The seedlings get a little breathing space from the mulch.

Planting Brassica: Diamond Pattern and Mulching

In this post I’m going to go over two techniques that we use at Mossy Banks farm in our planting. For these pictures I’m planting this year’s Brassica: broccoli, cauliflower, and cabbages. The first technique is planting in a diamond pattern. The second technique is for weed control and better moisture retention: mulching. Keyhole Beds […]

Help from Abroad

Last week we had the pleasure of having Mykal and Nico help us out at Mossy Banks. They have been bicycling around the world for the last two years, and had a wealth of knowledge and experience to share with us. It was a pleasure working with them. If anyone gets a knock on their […]

New Rabbits!

Thanks to my friend Matteus, I got in touch with Tim at Mile End Farm, who had some 6-week old does, and a 10-week old doe available, and I got some new rabbits! The brown one is a New Zealand Red cross, and the black ones were something else that has since slipped my mind. They’re beautiful girls!

Any name ideas? Let me know!

Nibbles’ Lamb!

Nibble's Lamb!I’m a bit behind on updating everyone… this little guy was born last week Sunday night! He’s quite the talkative fellow, and will often run up to me baa-ing his little head off. He is smaller than Kia’s lamb. Sometime I hope to get a picture of the two of them together – solid black and solid white makes a pretty picture!

The Lexicon of Sustainability

their logo(Link to their website)

The Lexicon of Sustainability is about defining the terms we see in the grocery store. Industrial Agriculture does not want you to ask these questions, and, more so in America, have made it illegal for people to document the treatment of animals, or how these farms are run.

The folks at the Lexicon of Sustainability are producing a series of short videos that describe the industrial model and more sustainable models. From their website:

“KNOW YOUR FOOD” is a short film series which introduces viewers to the terms and principles that enable them to be more responsible, sustainably-minded consumers. For this series, we’ve worked closely with hundreds of thought leaders from every aspect of our food system to explain the real cost of cheap food, we’ve explored concepts like GMO and Organic, and we have discovered solutions to such challenges as food waste and seafood fraud. By learning these key principles, consumers can do their part to fix our food system.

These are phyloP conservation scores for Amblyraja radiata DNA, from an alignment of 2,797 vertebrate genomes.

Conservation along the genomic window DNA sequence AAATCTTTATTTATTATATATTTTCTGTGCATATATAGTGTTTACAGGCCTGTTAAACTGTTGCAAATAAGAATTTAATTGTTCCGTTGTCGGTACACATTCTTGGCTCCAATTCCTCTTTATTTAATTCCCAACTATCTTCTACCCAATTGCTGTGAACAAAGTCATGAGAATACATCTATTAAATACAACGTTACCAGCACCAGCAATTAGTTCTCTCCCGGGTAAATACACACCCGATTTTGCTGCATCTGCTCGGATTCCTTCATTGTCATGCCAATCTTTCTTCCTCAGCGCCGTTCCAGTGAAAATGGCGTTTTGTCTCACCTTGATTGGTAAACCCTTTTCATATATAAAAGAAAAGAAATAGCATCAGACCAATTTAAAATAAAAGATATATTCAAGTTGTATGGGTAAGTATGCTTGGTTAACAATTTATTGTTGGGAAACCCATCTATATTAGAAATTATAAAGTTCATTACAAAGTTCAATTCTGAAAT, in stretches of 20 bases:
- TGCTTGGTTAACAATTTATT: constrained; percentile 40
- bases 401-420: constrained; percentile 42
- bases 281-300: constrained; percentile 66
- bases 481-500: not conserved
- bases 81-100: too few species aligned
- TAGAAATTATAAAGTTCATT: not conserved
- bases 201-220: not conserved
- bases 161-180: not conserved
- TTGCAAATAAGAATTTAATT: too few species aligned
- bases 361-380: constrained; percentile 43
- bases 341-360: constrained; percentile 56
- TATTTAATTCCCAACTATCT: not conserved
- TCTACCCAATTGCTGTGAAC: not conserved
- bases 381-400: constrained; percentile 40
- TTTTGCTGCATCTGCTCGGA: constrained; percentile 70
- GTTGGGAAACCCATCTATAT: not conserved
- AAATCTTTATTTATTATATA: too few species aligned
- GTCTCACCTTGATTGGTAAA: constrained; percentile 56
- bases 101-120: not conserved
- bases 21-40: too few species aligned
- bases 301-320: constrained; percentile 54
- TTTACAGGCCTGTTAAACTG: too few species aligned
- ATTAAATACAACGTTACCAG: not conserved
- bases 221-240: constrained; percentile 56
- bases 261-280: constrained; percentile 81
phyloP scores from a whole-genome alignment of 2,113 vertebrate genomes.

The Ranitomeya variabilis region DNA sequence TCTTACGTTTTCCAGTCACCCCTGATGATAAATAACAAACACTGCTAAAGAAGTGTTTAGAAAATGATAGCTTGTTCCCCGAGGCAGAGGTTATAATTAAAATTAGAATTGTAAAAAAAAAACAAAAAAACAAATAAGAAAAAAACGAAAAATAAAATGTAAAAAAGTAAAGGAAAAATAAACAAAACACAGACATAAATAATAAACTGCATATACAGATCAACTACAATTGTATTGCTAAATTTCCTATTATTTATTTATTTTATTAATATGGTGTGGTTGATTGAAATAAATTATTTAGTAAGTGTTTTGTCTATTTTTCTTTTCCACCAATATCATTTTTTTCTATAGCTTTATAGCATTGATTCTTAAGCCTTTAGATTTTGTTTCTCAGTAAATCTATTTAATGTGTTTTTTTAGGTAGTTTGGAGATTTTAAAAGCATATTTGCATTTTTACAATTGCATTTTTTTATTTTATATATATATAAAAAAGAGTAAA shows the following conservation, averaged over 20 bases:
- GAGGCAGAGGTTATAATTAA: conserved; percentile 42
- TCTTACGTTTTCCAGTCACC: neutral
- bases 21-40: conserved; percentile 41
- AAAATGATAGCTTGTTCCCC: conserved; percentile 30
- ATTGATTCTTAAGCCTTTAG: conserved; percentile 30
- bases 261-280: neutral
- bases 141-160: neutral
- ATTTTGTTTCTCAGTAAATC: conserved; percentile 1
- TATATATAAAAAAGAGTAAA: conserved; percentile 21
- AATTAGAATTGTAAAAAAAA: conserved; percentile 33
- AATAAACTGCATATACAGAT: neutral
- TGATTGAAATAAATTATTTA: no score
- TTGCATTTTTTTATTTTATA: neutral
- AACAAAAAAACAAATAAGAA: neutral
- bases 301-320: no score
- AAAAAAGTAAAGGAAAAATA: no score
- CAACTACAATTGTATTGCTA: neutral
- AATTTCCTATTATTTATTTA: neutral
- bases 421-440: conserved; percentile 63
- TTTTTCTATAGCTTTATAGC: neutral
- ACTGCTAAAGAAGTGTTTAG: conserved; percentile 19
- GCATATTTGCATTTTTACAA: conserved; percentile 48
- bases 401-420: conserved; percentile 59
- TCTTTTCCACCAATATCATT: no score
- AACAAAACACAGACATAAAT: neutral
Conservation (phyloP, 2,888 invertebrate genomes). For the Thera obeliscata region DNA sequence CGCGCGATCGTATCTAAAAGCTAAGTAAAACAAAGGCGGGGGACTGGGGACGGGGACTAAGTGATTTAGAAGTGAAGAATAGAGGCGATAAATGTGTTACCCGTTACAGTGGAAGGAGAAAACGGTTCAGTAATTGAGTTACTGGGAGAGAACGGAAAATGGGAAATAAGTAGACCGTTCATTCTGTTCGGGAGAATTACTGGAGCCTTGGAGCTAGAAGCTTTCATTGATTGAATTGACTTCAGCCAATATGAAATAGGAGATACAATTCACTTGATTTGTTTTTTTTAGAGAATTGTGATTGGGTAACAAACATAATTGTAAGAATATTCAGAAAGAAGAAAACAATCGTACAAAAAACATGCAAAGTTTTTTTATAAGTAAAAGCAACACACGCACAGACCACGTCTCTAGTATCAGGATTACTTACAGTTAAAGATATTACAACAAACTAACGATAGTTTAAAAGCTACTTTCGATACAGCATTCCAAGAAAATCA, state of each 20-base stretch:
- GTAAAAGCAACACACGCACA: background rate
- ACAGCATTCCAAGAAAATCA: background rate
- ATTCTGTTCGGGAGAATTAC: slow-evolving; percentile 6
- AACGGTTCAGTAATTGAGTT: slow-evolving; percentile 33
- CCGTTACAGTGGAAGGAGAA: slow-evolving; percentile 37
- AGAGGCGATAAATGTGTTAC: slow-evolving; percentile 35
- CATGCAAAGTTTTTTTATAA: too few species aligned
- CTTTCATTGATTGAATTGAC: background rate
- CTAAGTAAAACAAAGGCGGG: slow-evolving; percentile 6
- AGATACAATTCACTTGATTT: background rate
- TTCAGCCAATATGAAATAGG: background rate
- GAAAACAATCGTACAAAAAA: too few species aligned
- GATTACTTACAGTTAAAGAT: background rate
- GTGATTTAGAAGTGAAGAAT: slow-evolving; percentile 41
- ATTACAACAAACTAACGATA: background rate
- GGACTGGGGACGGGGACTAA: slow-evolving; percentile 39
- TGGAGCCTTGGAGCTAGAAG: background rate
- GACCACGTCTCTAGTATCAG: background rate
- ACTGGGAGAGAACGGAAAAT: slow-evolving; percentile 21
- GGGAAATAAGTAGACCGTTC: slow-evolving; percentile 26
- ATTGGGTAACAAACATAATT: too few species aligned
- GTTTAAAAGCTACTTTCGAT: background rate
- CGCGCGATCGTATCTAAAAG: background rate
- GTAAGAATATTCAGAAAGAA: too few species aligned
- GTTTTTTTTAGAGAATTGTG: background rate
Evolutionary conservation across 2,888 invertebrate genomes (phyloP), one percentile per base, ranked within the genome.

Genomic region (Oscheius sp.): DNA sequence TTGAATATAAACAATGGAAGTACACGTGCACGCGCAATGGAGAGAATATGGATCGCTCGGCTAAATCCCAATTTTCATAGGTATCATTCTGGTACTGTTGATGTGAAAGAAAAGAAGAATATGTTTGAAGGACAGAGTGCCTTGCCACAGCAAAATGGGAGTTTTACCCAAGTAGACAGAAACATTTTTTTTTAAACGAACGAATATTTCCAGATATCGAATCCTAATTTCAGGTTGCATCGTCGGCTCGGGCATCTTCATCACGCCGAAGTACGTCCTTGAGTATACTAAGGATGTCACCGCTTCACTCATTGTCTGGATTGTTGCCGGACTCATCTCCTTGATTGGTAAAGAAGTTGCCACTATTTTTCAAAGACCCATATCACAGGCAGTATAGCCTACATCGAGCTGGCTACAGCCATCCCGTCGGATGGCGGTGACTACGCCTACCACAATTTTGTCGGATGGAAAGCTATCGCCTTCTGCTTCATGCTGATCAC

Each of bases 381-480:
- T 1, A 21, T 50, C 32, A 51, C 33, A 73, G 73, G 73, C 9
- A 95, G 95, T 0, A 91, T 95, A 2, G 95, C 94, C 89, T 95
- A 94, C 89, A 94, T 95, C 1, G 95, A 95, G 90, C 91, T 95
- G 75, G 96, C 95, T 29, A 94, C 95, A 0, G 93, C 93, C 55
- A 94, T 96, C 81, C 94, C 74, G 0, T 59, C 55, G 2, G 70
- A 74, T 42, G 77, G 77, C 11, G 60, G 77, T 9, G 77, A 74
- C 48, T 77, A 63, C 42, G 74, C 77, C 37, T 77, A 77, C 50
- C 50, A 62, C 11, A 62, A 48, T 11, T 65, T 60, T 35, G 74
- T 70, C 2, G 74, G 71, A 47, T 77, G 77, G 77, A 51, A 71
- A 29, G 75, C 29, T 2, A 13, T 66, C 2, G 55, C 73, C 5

Some of their videos:

The Story of an Egg

Local

Forage

Grass Fed

The Wall of Farm Dreams

Farm Dream Wall

We have a relatively small operation here at Mossy Banks Farm, especially when compared to the industrial farm model. However, we have many, many ‘dreams’, or plans. One thing we learned at the Joel Salatin talk in Victoria a couple of weekends ago was that no land is used to its full potential. Isn’t that […]

Part of Our Seedy Sunday Haul

Duncan's Seedy Sunday HaulThis year’s Seedy Sunday in Duncan (hosted by the wonderful folks at Cowichan Green Community) was fantastic! The venue was filled with people, but there was plenty of room for socializing and moving around the room.

Pictured here we have a Goji berry, a two more varieties of fig, and a couple Illinois Everberring mulberries.
We also managed to find the last on our list of seeds. I even found someone selling Egyptian Walking Onions! I had just heard about them at the Young Agrarian Mixer in Nanoose a couple of weekends ago. They’re one of the perennial vegetables that we’re looking into for our food forests. We found three varieties of Jerusalem artichokes.

New Bamboo!

New Bamboo!I just got two different varieties of bamboo: a Black bamboo that grows up to 30 feet tall and 3-inches in diameter here on the West Coast (from my mother as an early birthday present – thanks mom!), and a Vivax bamboo that grows up to 50 feet tall and 5-inches in diameter here on the coast (that I bought and added to her order). I’m very excited for the potential of a home-grown lumber source – image all the possibilities!

They are planted between the ditch that leads from the marsh to the lake off our property, and the sheep field fence line – so hopefully it won’t get too out of control. Both varieties have edible shoots, as well!